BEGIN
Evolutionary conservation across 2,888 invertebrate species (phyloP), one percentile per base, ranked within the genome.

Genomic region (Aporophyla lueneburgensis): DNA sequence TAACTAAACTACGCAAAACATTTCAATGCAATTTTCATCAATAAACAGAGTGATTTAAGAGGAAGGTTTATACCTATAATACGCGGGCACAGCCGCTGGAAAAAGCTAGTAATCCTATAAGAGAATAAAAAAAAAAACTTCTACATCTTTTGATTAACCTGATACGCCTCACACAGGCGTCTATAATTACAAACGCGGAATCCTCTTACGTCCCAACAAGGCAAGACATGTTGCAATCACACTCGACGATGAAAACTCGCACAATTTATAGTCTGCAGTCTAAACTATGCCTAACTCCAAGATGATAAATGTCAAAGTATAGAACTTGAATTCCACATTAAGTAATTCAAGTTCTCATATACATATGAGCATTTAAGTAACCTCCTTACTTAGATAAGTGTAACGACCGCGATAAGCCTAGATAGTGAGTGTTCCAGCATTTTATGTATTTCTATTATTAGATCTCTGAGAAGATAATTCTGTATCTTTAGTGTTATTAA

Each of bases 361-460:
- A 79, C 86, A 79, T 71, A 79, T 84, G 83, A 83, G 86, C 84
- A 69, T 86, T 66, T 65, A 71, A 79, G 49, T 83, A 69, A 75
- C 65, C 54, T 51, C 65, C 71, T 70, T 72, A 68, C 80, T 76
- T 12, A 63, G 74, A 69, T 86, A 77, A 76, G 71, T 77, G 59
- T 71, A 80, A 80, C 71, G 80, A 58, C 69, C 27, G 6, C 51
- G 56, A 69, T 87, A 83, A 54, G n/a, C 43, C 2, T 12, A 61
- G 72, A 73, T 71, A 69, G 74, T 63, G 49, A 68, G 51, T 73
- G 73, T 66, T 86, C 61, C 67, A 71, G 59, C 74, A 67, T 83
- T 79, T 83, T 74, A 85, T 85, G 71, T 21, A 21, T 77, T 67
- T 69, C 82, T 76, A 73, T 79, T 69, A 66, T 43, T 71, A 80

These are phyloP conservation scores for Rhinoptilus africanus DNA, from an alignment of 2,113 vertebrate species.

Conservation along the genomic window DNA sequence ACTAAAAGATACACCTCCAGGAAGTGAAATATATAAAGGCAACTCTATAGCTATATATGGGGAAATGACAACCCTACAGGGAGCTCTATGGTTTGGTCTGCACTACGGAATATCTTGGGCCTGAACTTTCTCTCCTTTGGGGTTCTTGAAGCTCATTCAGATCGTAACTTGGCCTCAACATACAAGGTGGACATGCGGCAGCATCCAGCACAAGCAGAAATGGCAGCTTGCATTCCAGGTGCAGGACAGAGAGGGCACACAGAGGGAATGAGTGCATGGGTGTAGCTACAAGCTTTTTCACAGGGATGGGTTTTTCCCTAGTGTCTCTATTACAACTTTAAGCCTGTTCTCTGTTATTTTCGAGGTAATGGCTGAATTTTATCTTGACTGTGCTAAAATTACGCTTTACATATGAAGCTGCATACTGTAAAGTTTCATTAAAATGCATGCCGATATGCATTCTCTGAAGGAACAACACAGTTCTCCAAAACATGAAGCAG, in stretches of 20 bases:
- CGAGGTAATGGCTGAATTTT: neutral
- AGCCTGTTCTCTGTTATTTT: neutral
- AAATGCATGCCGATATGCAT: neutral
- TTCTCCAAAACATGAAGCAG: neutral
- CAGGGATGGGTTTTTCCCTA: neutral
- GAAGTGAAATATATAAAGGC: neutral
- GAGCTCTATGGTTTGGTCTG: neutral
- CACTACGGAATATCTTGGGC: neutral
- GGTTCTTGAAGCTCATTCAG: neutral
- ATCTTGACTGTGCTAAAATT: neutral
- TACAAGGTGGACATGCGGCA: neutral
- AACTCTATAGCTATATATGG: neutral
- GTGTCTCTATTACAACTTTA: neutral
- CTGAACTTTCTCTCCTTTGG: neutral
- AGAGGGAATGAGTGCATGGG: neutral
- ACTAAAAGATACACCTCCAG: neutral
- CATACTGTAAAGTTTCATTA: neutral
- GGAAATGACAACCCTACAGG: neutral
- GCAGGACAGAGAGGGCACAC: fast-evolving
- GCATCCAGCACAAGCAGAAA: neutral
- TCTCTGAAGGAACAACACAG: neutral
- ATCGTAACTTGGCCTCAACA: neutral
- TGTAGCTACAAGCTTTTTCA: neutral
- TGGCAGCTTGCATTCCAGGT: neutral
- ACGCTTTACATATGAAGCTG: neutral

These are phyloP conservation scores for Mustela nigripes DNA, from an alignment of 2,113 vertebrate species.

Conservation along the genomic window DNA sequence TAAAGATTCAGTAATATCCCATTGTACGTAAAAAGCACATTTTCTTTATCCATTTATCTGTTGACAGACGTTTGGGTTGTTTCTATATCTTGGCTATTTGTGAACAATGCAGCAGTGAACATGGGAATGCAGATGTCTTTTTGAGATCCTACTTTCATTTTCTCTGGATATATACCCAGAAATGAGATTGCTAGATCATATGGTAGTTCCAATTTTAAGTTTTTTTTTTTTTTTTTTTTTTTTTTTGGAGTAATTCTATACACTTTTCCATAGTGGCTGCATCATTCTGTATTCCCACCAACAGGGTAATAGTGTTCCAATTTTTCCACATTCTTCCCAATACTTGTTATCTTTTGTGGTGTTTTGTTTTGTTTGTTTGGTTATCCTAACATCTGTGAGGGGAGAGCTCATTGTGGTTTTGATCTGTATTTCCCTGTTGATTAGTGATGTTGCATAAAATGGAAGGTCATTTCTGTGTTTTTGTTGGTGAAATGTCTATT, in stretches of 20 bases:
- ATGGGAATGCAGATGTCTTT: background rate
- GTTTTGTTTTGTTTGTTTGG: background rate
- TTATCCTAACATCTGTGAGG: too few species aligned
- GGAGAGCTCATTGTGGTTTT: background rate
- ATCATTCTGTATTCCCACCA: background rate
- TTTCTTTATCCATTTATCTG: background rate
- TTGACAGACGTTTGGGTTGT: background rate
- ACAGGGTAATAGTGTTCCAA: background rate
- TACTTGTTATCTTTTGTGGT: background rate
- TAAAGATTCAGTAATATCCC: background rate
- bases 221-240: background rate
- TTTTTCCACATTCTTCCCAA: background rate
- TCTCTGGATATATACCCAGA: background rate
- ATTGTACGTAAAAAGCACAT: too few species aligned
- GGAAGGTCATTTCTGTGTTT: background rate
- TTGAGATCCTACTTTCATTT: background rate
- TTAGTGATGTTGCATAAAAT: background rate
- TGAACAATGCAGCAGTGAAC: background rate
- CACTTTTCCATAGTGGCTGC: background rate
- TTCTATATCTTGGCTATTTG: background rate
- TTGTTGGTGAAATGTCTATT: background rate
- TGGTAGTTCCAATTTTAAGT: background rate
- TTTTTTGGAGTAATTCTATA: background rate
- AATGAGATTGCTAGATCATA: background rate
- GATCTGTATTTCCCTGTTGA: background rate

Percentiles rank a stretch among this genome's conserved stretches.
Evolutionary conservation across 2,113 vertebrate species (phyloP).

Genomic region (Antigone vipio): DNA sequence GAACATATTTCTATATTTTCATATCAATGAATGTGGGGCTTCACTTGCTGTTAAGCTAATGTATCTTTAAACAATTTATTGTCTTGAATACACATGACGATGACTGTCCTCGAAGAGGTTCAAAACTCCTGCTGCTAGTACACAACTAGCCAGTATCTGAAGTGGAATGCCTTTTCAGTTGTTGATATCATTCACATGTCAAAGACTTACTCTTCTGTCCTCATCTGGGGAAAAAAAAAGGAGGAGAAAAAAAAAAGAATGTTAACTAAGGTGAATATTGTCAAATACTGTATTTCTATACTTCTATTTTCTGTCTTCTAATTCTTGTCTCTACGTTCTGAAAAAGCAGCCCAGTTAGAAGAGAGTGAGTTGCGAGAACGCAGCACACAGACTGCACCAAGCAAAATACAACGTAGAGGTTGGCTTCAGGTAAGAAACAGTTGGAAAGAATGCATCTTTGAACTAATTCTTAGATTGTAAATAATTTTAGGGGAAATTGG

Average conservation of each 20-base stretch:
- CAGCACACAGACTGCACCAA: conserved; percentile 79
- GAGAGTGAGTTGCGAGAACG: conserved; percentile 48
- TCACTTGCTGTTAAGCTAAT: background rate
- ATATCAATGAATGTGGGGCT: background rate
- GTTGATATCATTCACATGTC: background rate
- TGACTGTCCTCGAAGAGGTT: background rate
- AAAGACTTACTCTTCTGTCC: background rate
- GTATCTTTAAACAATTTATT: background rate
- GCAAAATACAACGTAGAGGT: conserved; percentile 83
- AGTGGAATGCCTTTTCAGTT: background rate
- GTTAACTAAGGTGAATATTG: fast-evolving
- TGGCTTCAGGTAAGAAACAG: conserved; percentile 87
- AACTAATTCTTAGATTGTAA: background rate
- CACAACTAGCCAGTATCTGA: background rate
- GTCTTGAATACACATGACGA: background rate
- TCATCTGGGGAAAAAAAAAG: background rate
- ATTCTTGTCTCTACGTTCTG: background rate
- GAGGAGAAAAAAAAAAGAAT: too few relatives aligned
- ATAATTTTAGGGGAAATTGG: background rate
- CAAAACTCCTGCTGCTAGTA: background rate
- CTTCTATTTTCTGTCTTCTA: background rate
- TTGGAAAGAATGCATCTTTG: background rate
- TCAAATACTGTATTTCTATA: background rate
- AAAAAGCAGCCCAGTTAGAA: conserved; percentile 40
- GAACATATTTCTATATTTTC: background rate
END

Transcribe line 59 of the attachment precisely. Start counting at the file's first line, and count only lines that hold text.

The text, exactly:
- TTAGTGATGTTGCATAAAAT: background rate